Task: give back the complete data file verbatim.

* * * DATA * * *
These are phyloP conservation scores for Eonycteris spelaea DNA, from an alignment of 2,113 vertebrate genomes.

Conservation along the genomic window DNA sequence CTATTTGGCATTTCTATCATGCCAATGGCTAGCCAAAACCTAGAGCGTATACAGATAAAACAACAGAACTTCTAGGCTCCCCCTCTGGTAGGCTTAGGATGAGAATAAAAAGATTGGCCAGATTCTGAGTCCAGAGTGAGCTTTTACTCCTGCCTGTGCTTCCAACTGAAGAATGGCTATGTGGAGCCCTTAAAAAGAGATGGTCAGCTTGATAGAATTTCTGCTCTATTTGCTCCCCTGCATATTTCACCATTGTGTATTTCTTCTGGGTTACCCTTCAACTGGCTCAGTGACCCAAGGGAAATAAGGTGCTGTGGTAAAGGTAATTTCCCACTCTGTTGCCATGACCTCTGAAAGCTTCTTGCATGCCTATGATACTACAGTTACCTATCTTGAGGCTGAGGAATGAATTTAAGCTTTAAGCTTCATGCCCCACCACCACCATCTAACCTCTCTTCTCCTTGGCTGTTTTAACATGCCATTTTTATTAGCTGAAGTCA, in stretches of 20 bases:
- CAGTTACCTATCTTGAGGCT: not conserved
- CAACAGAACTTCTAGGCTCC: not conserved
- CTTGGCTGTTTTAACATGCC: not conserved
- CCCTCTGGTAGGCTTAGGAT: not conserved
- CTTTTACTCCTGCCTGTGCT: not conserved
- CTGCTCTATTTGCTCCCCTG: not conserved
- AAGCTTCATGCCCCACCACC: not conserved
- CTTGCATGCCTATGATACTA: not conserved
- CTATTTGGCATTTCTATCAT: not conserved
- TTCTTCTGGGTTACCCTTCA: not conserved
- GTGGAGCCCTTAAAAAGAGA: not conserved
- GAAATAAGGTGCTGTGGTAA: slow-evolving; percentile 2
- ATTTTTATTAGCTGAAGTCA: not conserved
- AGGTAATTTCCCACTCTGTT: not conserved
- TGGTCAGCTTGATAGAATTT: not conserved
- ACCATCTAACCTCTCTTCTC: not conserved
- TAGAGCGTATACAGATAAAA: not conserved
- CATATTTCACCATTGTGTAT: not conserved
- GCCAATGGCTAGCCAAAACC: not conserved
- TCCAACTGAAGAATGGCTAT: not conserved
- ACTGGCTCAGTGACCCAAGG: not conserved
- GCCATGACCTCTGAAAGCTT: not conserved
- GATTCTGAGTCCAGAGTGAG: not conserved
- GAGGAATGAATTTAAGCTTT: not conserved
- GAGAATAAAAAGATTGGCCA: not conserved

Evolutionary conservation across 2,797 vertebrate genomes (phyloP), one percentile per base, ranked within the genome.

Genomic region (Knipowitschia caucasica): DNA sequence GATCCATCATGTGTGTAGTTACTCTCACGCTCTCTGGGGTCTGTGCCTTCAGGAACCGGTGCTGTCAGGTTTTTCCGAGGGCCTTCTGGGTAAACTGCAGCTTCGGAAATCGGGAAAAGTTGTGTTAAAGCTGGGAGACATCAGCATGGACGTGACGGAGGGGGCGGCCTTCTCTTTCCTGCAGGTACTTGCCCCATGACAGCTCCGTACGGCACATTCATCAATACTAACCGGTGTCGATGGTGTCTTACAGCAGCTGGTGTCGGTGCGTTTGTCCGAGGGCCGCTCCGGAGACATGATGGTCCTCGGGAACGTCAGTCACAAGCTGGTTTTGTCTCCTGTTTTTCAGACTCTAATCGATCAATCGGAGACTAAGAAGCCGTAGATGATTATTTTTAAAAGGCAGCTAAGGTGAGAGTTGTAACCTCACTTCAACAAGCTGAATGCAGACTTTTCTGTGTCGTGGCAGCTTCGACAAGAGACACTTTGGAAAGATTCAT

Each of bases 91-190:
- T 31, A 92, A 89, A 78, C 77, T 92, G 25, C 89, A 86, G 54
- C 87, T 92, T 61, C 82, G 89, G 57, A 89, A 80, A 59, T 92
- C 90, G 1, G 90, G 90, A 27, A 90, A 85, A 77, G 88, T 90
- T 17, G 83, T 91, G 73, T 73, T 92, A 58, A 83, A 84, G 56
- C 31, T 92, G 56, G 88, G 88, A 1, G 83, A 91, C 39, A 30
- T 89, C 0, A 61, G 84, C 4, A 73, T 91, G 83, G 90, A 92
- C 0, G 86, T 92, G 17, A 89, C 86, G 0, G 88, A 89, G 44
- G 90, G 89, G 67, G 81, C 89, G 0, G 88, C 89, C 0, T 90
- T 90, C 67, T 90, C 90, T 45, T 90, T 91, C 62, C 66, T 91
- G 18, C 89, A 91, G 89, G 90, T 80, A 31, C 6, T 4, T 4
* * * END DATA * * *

These are phyloP conservation scores for Eonycteris spelaea DNA, from an alignment of 2,113 vertebrate genomes.

Conservation along the genomic window DNA sequence CTATTTGGCATTTCTATCATGCCAATGGCTAGCCAAAACCTAGAGCGTATACAGATAAAACAACAGAACTTCTAGGCTCCCCCTCTGGTAGGCTTAGGATGAGAATAAAAAGATTGGCCAGATTCTGAGTCCAGAGTGAGCTTTTACTCCTGCCTGTGCTTCCAACTGAAGAATGGCTATGTGGAGCCCTTAAAAAGAGATGGTCAGCTTGATAGAATTTCTGCTCTATTTGCTCCCCTGCATATTTCACCATTGTGTATTTCTTCTGGGTTACCCTTCAACTGGCTCAGTGACCCAAGGGAAATAAGGTGCTGTGGTAAAGGTAATTTCCCACTCTGTTGCCATGACCTCTGAAAGCTTCTTGCATGCCTATGATACTACAGTTACCTATCTTGAGGCTGAGGAATGAATTTAAGCTTTAAGCTTCATGCCCCACCACCACCATCTAACCTCTCTTCTCCTTGGCTGTTTTAACATGCCATTTTTATTAGCTGAAGTCA, in stretches of 20 bases:
- CAGTTACCTATCTTGAGGCT: not conserved
- CAACAGAACTTCTAGGCTCC: not conserved
- CTTGGCTGTTTTAACATGCC: not conserved
- CCCTCTGGTAGGCTTAGGAT: not conserved
- CTTTTACTCCTGCCTGTGCT: not conserved
- CTGCTCTATTTGCTCCCCTG: not conserved
- AAGCTTCATGCCCCACCACC: not conserved
- CTTGCATGCCTATGATACTA: not conserved
- CTATTTGGCATTTCTATCAT: not conserved
- TTCTTCTGGGTTACCCTTCA: not conserved
- GTGGAGCCCTTAAAAAGAGA: not conserved
- GAAATAAGGTGCTGTGGTAA: slow-evolving; percentile 2
- ATTTTTATTAGCTGAAGTCA: not conserved
- AGGTAATTTCCCACTCTGTT: not conserved
- TGGTCAGCTTGATAGAATTT: not conserved
- ACCATCTAACCTCTCTTCTC: not conserved
- TAGAGCGTATACAGATAAAA: not conserved
- CATATTTCACCATTGTGTAT: not conserved
- GCCAATGGCTAGCCAAAACC: not conserved
- TCCAACTGAAGAATGGCTAT: not conserved
- ACTGGCTCAGTGACCCAAGG: not conserved
- GCCATGACCTCTGAAAGCTT: not conserved
- GATTCTGAGTCCAGAGTGAG: not conserved
- GAGGAATGAATTTAAGCTTT: not conserved
- GAGAATAAAAAGATTGGCCA: not conserved

Evolutionary conservation across 2,797 vertebrate genomes (phyloP), one percentile per base, ranked within the genome.

Genomic region (Knipowitschia caucasica): DNA sequence GATCCATCATGTGTGTAGTTACTCTCACGCTCTCTGGGGTCTGTGCCTTCAGGAACCGGTGCTGTCAGGTTTTTCCGAGGGCCTTCTGGGTAAACTGCAGCTTCGGAAATCGGGAAAAGTTGTGTTAAAGCTGGGAGACATCAGCATGGACGTGACGGAGGGGGCGGCCTTCTCTTTCCTGCAGGTACTTGCCCCATGACAGCTCCGTACGGCACATTCATCAATACTAACCGGTGTCGATGGTGTCTTACAGCAGCTGGTGTCGGTGCGTTTGTCCGAGGGCCGCTCCGGAGACATGATGGTCCTCGGGAACGTCAGTCACAAGCTGGTTTTGTCTCCTGTTTTTCAGACTCTAATCGATCAATCGGAGACTAAGAAGCCGTAGATGATTATTTTTAAAAGGCAGCTAAGGTGAGAGTTGTAACCTCACTTCAACAAGCTGAATGCAGACTTTTCTGTGTCGTGGCAGCTTCGACAAGAGACACTTTGGAAAGATTCAT

Each of bases 91-190:
- T 31, A 92, A 89, A 78, C 77, T 92, G 25, C 89, A 86, G 54
- C 87, T 92, T 61, C 82, G 89, G 57, A 89, A 80, A 59, T 92
- C 90, G 1, G 90, G 90, A 27, A 90, A 85, A 77, G 88, T 90
- T 17, G 83, T 91, G 73, T 73, T 92, A 58, A 83, A 84, G 56
- C 31, T 92, G 56, G 88, G 88, A 1, G 83, A 91, C 39, A 30
- T 89, C 0, A 61, G 84, C 4, A 73, T 91, G 83, G 90, A 92
- C 0, G 86, T 92, G 17, A 89, C 86, G 0, G 88, A 89, G 44
- G 90, G 89, G 67, G 81, C 89, G 0, G 88, C 89, C 0, T 90
- T 90, C 67, T 90, C 90, T 45, T 90, T 91, C 62, C 66, T 91
- G 18, C 89, A 91, G 89, G 90, T 80, A 31, C 6, T 4, T 4